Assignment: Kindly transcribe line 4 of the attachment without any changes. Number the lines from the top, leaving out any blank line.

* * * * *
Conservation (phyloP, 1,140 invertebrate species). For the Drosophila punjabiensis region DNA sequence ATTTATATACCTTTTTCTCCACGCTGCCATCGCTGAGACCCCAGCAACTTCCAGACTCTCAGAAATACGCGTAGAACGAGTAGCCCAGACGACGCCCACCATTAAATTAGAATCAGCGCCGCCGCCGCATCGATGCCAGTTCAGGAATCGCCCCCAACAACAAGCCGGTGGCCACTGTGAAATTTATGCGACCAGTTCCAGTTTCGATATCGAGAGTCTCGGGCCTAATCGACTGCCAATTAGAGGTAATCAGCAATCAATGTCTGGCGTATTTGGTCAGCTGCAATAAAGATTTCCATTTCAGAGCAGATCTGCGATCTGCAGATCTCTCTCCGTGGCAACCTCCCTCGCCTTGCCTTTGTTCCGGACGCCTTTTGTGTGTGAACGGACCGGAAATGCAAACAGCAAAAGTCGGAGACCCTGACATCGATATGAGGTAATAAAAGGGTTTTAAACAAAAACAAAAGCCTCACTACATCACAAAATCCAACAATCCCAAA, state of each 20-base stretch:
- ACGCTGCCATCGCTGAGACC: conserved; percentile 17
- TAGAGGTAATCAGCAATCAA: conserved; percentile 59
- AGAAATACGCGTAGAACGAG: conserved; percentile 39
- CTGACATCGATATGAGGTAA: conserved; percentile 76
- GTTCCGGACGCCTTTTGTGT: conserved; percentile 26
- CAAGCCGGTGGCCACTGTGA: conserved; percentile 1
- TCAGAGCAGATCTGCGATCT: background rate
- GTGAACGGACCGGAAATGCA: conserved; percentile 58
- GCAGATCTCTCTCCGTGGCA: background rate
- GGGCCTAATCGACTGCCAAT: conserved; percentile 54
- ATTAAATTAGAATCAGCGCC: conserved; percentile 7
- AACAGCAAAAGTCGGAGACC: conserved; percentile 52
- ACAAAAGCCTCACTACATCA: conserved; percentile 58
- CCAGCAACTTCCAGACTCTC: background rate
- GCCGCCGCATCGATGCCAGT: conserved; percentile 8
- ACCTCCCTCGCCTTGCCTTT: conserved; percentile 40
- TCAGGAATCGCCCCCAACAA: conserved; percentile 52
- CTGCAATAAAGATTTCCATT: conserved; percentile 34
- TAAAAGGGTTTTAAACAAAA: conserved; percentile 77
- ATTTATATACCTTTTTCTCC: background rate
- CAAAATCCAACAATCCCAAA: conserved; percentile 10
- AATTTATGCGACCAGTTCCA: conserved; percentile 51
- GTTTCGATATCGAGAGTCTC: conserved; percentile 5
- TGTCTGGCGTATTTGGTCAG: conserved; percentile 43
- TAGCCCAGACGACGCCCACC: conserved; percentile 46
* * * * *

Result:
- AGAAATACGCGTAGAACGAG: conserved; percentile 39